Jews In the Oxford 1861 Census Pt 2

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Further to the earlier article describing the history of a (probable) Jew living in Oxford’s Cornmarket St in mid 19th century Oxford, the same correspondents also noted the presence of a Family Wolf, also Jewellers and residing nearby at 30½ Cornmarket St.  The ½ implies that they are living in the upper part of the house over a shop.


The Wolf  household comprised:

  • Levi aged 27, head of the household, occupation Jeweller,  born in Middlesex, London
  • His wife, Catherine, 20 years born in Warsaw, Poland
  • Belinda, Daughter, 5, scholar, born Oxford, Oxon
  • Isaiah, Son, 3, Scholar (sic), born Oxford, Oxon

I have searched with and found the following;

  • The 1841 Census, which was the first truly national census ever carried out in the UK, reveals the family living in Penson’s Gardens, which was destroyed in the 20th Century for the St Ebb’s Development.  Isaiah is shown now as a Jeweller aged 45, his wife, his children, Hannah and Harris both 15years, and Levi aged 7.
  • The Census of 1851 reveals a Levi, but with a double ‘o’ ie Woolf, although the spelling change may be an error on the part of the enumerator.  The age is correct, given as 16.  The family is living in New Road, part of the Enumeration District entitled, St Peter le Bailey, and was adjacent to a road known as Jews Mount[1] also part of the same enumeration district and specifically mentioned in the description of the Enumeration District on page 1 of the 36 pages in the Return for District 10b (Ref HO 107/1728).   
  • Also at the address in New Road is Levi’s Father,  Isaiah, aged 56, occupation General Dealer and born in Poland, as was his wife, Catherine, 53 years, and elder son, Jonas aged 30 also a General Dealer.  Levi is shown as born in London, as is his nephew, Jacob aged 1 year, referred to as ‘grandson’ and who I assume is Jonas’ son, but there is no wife for Jonas in residence.  I assume Hannah and Harris are married by the time of the 1851 census.   The only other female is Ann Blunsdon, a servant of 20 years, born in Berkshire.   The birth of a Jacob Woolf, is registered in Lambeth London for 1849.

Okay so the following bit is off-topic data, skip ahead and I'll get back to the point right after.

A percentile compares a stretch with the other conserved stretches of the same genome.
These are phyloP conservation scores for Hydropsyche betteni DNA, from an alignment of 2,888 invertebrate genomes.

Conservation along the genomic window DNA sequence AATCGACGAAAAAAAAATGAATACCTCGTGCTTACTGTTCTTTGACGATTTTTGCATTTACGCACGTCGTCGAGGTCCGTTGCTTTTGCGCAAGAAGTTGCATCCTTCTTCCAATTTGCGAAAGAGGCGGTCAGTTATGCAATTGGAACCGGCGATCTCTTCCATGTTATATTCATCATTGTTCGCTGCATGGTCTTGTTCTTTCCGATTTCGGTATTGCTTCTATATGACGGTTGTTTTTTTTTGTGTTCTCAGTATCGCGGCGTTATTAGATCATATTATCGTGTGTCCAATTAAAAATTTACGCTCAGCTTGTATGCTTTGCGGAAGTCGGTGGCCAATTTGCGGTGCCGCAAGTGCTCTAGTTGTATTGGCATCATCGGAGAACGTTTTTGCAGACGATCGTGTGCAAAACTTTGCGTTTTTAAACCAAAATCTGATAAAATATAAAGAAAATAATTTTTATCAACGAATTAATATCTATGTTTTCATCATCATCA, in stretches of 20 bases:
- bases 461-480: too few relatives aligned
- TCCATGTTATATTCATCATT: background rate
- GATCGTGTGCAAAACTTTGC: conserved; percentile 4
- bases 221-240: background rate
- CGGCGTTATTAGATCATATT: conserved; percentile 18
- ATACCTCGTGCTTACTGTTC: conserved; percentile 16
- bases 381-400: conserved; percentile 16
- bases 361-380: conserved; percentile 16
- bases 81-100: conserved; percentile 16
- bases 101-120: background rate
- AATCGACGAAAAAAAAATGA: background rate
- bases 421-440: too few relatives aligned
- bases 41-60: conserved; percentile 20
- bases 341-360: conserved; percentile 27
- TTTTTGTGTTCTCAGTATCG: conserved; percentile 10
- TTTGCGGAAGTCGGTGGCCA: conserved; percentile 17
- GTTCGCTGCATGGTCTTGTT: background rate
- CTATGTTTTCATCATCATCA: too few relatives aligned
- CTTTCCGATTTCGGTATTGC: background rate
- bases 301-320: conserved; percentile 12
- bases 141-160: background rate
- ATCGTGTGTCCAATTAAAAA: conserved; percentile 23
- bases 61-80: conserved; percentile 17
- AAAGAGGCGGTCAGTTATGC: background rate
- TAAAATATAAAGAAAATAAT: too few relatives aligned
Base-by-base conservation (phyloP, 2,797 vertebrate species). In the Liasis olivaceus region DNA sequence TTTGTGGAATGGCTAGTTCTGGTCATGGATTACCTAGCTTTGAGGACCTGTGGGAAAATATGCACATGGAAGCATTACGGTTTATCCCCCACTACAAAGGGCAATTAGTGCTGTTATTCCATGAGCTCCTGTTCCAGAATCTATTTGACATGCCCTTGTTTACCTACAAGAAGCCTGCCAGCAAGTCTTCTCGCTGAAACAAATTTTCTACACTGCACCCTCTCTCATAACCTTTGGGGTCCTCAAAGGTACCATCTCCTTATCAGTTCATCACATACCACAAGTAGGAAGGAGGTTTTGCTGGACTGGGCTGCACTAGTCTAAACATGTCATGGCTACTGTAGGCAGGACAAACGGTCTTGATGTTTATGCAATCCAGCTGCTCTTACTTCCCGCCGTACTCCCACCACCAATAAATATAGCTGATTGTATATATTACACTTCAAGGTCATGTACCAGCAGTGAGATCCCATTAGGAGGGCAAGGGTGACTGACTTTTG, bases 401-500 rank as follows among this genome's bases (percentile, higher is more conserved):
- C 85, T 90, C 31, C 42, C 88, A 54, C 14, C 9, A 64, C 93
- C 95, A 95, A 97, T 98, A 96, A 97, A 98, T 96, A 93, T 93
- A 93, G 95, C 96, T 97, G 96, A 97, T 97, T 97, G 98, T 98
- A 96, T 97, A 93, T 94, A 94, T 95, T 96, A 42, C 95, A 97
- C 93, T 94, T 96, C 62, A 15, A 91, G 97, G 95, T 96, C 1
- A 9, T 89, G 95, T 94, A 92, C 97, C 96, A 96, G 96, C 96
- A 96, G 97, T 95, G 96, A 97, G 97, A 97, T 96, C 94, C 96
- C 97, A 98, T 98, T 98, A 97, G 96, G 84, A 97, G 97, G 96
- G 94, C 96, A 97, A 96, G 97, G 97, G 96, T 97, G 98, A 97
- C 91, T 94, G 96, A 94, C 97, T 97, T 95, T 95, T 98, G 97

• In 1871, the census has a Levi Wolf, aged 39, a Jeweller, but now living at 2 Augustus St, in Manchester (Postcode for this address now is M3 1HZ).   Also at that address are, his wife, Kate 35 years, his sons, Isaiah aged 13, Hyman, 10, Augustus 8, and Benjamin 6, and his two daughters, Belinda 15 and Esther aged 2.  All the children apart from the youngest two are shown as born in Oxford, the last two in Manchester, so I calculate he moved to Manchester between 1863 and 1869.
  • In 1881, the family has moved again to 34 Clarence Street, Cheetham, Manchester (now M2 4DW, a part of Salford now), an area which received a significant Jewish influx in the late 19th Century.  Levi is now 46, and his occupation shown as Traveller.  In the household are his wife, Catherine, Belinda, unmarried and now 24, Hyam aged 19 and also unmarried whose occupation is Warehouseman, Augustus, working as an Office Boy aged 17, and Esther and another 4 younger daughters, Rose, 9, Rebecca, 7, Francis, 5 and Catherine S aged 2.
  • The Census of 1891 now shows Catherine as the Head of the household, a Widow aged 50, living at Stocks Street, Cheetham (M8 8QJ) with her five daughters, Esther, a cap maker, aged 21, Rose 19 a teacher, Rebecca also shown as a teacher aged 17, Francis, 15 and Catherine S 12, and two lodgers, both Italian Shipping Agents from Aleppo, Raphael Silvera and Nasse Cohen (Aleppo had a large Sephardi community).
  • Levi Woolf’s death is registered in Prestwich Lancashire at the age of 49 in the first quarter of 1885 (vol 8d pg 255).

       Michael Ward  August 2013





[1] This name was applied to an artificial mound thought to have been constructed in the 12th Century as a placement for fortifications for the nearby Oxford Castle.  Some authorities believe it to be a corruption of the original name ‘Juis Mount’, juis being a medieval word for pit, which may have remained to one side being the source of the earth used in its construction.  It may however hark back to the special place afforded to Jews within the security of the Castle since they were the ‘property’ of the King.  See Roth, 1950, The Jews of Medieval Oxford

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